Wendy's Is on the Prowl

Yesterday, Wendy's International executives admitted to be on the lookout for new opportunities. Growth rates in the hamburger biz are just not enough to keep investors happy. Without share buybacks, the numbers would look even worse.

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By Todd N. Lebor (TMF TeeTime)
February 13, 2001

Wendy's International (NYSE: WEN), the third-largest hamburger chain in the U.S., is on the prowl for smaller operations that could provide growth, according to Reuters.

Wendy's International is already more than just a hamburger peddler. In 1995 it acquired Tim Hortons, a coffee and baked goods chain with nearly 2,000 locations. The acquisition seems to be paying off. Over the last two years, same-store sales at Tim Hortons have been nearly twice as much as at the flagship Wendy's Old Fashioned Hamburger joints. Similar to its chief competitors, McDonald's (NYSE: MCD) and The Burger King Corp., Wendy's is spreading its wings.

McDonald's picked up the bankrupt Boston Market on the cheap last year and also operates Aroma Cafe, Chipotle Mexican Grill, and Donato's Pizza. Burger King is part of the international food and drinks company Diageo (NYSE: DEO) that includes familiar brands such as Pillsbury, H�agen Dazs, and Guinness.

Last Friday, Wendy's released full-year 2000 earnings per share (EPS) of $1.44 versus $1.32 in 1999. This 9.1% bump in EPS was largely due to share buybacks over the year, as net income only increased 1.8% from $169.6 million to $166.6 million. Same-store sales at Wendy's restaurants worldwide grew 3.2% in 2000 on top of a 6.6% increase last year. The star performance came from Tim Hortons restaurants in Canada, with 8.8% same-store growth.

Management released EPS growth estimates for 2001 of 12% to 15%, but that will definitely require more share buybacks and acquisitions. Revenue growth is projected to come in between 8% to 10%. The company is looking for same-store sales growth in the range of 3.0% to 3.5% for Wendy's and 5.0% to 6.0% for Tim Hortons. Management is also looking for "productivity enhancements" to offset rising labor and food costs.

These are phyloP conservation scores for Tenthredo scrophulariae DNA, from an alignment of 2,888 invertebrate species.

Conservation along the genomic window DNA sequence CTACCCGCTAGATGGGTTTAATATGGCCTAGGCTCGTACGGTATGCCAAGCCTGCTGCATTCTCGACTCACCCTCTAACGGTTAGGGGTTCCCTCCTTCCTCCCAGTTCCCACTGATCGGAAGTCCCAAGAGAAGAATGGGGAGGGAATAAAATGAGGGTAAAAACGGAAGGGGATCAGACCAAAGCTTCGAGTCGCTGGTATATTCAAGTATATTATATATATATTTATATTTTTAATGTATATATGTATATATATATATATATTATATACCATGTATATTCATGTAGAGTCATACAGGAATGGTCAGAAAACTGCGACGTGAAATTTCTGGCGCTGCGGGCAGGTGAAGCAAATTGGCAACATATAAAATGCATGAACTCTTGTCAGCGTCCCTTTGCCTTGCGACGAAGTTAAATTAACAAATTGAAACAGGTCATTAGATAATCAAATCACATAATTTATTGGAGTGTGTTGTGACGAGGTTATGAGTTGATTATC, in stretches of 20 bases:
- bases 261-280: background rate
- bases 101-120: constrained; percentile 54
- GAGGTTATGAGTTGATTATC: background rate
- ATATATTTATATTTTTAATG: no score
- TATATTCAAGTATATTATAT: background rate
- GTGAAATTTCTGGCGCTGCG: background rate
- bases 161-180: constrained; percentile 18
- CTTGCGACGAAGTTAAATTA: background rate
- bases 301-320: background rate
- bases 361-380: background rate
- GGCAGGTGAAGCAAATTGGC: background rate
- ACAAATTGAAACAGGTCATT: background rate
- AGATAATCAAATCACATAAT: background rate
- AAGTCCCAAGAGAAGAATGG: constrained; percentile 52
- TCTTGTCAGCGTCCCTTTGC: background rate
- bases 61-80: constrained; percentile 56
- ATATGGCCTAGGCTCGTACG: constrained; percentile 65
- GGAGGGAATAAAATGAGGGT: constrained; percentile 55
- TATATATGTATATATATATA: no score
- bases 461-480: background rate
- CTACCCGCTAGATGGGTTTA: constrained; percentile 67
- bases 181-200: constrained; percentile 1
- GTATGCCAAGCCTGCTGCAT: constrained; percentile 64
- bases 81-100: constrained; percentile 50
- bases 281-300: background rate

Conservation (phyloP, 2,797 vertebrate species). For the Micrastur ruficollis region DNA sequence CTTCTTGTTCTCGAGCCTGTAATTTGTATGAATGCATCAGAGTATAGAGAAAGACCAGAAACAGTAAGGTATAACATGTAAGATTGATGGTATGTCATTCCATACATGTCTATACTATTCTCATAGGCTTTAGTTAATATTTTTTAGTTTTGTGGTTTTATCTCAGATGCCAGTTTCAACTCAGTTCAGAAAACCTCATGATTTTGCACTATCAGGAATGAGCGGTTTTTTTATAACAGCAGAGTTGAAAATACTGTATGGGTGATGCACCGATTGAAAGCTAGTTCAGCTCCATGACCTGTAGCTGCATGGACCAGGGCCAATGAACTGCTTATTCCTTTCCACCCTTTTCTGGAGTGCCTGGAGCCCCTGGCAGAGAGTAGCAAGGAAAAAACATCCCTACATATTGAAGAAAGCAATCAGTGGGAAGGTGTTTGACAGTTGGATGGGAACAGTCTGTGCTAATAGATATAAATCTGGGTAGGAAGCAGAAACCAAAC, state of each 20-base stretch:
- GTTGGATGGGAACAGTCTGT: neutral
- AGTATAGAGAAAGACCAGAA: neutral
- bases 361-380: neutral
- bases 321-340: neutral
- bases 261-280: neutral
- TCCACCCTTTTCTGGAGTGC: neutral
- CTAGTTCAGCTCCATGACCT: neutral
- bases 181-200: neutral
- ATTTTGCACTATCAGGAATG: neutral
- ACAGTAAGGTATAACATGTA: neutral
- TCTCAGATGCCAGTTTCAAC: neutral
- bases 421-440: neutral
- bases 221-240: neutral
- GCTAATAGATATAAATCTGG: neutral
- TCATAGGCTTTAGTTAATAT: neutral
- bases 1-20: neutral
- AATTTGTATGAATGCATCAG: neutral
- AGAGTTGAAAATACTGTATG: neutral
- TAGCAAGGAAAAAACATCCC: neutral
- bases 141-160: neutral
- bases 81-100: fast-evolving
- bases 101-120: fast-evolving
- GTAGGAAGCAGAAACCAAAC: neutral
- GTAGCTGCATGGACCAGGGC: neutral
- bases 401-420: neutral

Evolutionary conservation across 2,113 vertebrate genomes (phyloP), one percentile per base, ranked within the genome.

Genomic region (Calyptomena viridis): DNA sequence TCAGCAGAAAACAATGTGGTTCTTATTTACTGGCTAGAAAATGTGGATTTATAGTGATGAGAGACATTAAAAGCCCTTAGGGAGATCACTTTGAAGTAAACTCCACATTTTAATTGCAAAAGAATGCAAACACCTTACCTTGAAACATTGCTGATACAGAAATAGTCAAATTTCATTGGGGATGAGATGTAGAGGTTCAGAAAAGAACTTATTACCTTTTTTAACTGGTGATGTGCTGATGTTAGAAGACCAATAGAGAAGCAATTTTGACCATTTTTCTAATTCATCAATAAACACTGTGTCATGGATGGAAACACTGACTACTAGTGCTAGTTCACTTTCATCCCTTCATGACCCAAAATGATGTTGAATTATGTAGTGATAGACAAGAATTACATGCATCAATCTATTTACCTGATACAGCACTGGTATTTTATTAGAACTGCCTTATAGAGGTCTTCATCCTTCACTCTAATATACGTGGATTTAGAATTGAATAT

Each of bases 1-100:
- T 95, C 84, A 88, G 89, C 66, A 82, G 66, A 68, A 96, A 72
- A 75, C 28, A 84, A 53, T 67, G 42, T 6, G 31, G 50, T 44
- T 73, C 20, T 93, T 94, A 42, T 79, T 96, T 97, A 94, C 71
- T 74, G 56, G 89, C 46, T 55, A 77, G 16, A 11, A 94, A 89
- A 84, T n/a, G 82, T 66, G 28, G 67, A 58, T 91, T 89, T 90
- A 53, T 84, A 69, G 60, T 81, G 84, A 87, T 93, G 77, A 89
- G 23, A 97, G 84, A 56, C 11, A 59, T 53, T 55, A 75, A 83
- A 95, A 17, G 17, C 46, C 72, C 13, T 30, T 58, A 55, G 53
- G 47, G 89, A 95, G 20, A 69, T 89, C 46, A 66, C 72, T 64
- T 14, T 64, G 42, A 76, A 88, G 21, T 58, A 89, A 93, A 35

With only 5,800 Wendy's restaurants worldwide, Wendy's has plenty of room to grow. McDonald's is still adding more than 1,000 restaurants per year, mostly in international markets, while Wendy's only had about 450 hamburger joints outside U.S. boarders as of year-end. During the year, the company opened 286 new Wendy's in the U.S. and only 81 elsewhere -- compared to Mickey D's, which opened less than 10% of its new locations in the U.S. Tim Hortons is nearly exclusive to Canada but is trying to expand into several U.S. markets, such as upstate New York, central Ohio, and Michigan.

At half the number of restaurants as Burger King and 20% of McDonald's, Wendy's is in a distant third place. It's probably destined to remain the No. 3 burger-slinger for a long time to come due to industry growth rates.

Just looking at the five-year chart of Wendy's and McDonald's reveals that these stocks have been about as good for your portfolio as they have been for your cholesterol level. Both stocks are up less than 20% for the five-year period -- and that's not annualized! With a business model that takes 10 years to double revenues, don't expect any sudden moves in market position.

Todd Lebor is a co-manager for the Rule Maker Portfolio and lives in Alexandria, Virginia. At the time of publication, the writer did not own shares in any companies mentioned avove. Todd's other holdings can be found online, along with the Fool's complete disclosure policy.

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